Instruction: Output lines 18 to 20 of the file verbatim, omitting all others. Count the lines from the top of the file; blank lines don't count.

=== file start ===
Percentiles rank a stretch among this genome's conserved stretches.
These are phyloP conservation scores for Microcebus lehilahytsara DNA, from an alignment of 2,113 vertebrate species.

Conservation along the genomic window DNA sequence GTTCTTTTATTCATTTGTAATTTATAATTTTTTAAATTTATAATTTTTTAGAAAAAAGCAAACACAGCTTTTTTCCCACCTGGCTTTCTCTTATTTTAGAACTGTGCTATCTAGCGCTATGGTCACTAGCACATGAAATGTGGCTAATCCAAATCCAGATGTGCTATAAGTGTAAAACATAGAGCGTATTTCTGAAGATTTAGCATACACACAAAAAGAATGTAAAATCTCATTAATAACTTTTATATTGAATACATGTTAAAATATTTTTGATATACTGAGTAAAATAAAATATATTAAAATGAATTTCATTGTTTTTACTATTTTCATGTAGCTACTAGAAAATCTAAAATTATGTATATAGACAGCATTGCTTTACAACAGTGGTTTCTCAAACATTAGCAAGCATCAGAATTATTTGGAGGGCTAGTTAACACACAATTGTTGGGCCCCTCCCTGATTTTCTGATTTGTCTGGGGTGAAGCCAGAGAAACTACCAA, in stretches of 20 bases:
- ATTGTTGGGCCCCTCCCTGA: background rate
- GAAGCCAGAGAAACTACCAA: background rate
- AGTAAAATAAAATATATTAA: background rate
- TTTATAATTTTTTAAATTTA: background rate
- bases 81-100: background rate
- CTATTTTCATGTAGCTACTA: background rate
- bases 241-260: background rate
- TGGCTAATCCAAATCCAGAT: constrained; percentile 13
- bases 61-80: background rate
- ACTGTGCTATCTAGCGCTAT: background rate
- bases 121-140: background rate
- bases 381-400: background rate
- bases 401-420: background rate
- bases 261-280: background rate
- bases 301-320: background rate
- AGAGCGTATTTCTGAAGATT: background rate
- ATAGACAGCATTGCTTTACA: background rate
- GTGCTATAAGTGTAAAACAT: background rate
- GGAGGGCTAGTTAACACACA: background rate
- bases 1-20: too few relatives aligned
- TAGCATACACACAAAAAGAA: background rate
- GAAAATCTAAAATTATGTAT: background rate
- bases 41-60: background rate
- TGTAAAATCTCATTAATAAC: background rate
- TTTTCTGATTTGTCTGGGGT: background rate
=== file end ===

- bases 301-320: background rate
- AGAGCGTATTTCTGAAGATT: background rate
- ATAGACAGCATTGCTTTACA: background rate